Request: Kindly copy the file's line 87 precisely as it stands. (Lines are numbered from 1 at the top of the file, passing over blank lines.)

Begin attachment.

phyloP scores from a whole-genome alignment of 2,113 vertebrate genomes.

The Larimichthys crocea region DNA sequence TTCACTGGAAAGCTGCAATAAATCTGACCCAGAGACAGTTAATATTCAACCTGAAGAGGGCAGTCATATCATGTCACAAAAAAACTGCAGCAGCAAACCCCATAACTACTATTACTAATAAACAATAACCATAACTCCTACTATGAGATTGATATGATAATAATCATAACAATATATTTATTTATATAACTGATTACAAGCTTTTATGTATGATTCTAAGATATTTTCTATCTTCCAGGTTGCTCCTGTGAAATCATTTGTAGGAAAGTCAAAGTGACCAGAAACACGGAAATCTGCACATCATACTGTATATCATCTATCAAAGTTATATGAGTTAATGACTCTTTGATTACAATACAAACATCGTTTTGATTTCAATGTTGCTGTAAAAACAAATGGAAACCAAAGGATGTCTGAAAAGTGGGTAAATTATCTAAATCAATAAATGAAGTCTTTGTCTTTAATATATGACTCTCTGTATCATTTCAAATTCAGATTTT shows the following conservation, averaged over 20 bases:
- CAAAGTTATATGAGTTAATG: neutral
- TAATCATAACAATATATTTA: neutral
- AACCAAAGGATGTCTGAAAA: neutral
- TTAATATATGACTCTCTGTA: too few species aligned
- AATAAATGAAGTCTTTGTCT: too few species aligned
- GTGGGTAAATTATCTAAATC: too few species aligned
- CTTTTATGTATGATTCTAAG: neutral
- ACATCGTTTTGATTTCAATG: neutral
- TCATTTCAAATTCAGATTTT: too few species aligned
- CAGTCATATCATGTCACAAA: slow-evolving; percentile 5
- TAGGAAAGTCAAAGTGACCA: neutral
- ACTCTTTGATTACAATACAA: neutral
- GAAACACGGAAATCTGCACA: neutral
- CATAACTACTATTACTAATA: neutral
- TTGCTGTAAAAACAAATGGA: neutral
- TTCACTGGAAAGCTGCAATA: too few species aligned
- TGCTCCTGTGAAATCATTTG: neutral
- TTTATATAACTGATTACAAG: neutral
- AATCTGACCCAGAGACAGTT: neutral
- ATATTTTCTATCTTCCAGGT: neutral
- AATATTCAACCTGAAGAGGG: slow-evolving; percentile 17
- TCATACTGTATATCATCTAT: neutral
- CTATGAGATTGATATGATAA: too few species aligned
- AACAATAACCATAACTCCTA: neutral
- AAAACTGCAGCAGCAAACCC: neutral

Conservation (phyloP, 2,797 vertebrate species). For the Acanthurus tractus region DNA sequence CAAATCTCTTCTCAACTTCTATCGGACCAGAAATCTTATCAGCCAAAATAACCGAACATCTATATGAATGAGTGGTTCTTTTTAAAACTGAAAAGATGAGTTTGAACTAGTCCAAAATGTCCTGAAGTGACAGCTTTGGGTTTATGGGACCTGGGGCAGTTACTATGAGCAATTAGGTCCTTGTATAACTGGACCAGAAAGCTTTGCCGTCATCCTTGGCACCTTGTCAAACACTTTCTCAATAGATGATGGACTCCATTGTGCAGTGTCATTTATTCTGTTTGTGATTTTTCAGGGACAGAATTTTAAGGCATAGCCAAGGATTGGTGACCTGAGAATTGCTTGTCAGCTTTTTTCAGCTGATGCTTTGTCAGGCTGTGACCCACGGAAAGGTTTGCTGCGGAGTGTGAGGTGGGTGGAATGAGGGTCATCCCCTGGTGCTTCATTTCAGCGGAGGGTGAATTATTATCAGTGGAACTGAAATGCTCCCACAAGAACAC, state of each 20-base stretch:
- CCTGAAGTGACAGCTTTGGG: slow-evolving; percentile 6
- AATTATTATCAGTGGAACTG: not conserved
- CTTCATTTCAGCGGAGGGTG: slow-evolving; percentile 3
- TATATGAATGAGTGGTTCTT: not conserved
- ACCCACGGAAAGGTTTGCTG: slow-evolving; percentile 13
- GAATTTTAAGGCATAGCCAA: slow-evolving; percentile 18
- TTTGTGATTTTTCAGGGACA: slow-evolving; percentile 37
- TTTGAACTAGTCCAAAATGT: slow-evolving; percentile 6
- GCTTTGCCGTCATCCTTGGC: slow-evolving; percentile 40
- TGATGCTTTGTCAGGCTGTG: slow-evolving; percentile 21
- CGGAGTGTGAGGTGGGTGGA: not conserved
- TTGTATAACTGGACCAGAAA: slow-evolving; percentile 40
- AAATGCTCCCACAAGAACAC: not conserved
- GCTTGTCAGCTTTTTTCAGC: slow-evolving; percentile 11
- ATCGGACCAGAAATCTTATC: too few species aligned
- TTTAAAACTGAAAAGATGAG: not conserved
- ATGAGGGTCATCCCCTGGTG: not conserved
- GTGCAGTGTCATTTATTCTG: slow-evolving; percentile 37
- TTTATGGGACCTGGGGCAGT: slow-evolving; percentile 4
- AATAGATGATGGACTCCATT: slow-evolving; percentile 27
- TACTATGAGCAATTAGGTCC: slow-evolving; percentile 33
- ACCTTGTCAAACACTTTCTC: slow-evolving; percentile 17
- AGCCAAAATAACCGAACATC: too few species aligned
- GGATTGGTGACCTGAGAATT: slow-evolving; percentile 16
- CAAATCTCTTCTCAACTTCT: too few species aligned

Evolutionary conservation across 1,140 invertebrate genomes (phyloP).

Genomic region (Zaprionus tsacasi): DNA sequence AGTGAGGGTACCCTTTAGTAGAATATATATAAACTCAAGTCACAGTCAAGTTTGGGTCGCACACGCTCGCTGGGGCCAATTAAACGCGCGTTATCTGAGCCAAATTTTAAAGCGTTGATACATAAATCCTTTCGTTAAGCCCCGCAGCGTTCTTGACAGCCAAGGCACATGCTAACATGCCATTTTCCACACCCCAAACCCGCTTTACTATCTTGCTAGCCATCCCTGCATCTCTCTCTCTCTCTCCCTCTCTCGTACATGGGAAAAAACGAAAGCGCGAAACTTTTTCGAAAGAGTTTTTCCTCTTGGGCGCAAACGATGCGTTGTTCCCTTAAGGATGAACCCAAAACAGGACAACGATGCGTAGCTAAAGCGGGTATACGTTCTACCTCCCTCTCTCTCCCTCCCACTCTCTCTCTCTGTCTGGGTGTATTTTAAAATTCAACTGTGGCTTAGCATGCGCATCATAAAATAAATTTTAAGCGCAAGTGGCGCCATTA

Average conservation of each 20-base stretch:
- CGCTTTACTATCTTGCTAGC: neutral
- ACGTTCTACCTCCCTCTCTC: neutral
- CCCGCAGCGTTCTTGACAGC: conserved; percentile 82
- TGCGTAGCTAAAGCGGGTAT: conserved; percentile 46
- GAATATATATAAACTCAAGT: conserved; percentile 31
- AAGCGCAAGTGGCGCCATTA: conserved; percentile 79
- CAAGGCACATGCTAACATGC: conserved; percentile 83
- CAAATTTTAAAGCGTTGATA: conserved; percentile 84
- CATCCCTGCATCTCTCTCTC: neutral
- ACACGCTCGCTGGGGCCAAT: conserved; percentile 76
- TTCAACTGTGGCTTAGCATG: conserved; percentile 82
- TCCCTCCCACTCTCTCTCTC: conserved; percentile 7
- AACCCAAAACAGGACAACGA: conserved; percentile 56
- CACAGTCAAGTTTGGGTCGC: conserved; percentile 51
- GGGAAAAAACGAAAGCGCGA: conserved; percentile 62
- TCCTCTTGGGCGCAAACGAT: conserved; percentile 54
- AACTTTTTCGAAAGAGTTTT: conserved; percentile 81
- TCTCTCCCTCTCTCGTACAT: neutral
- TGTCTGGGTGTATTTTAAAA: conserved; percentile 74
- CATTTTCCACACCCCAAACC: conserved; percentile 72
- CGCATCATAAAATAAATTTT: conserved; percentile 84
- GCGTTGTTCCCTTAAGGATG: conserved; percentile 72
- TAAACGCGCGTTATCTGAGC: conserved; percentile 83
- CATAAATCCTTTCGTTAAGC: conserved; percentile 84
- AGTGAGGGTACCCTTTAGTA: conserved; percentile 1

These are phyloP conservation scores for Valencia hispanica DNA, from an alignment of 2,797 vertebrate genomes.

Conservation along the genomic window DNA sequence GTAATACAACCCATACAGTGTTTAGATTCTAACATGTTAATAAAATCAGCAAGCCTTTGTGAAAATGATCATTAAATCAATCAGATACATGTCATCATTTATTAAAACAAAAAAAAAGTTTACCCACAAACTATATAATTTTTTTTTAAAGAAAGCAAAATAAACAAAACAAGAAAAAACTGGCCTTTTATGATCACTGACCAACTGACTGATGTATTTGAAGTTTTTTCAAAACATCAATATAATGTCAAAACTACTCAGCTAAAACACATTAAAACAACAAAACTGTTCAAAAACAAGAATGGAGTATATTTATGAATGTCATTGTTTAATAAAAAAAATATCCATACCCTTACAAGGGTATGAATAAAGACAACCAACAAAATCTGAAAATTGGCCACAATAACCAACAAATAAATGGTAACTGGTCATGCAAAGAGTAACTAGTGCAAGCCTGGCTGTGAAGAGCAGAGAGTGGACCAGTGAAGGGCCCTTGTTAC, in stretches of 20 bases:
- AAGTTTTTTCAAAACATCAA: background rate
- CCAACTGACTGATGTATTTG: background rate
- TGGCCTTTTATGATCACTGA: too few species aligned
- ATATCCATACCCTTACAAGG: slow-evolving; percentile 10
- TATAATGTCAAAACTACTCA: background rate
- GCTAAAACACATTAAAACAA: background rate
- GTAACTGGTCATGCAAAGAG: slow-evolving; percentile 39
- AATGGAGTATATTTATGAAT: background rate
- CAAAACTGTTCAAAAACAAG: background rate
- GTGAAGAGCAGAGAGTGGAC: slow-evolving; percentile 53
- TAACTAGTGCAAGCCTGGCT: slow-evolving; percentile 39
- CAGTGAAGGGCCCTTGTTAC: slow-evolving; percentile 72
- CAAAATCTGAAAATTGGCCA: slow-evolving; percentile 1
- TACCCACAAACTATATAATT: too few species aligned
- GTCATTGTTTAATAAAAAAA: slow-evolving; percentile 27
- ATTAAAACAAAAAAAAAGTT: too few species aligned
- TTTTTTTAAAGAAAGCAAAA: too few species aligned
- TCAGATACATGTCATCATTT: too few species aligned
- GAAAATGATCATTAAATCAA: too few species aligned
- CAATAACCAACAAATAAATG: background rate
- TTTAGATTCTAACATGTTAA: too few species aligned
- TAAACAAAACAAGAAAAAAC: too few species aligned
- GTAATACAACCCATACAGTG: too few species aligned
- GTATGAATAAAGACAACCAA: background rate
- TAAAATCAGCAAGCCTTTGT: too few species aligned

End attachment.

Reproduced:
- ATATCCATACCCTTACAAGG: slow-evolving; percentile 10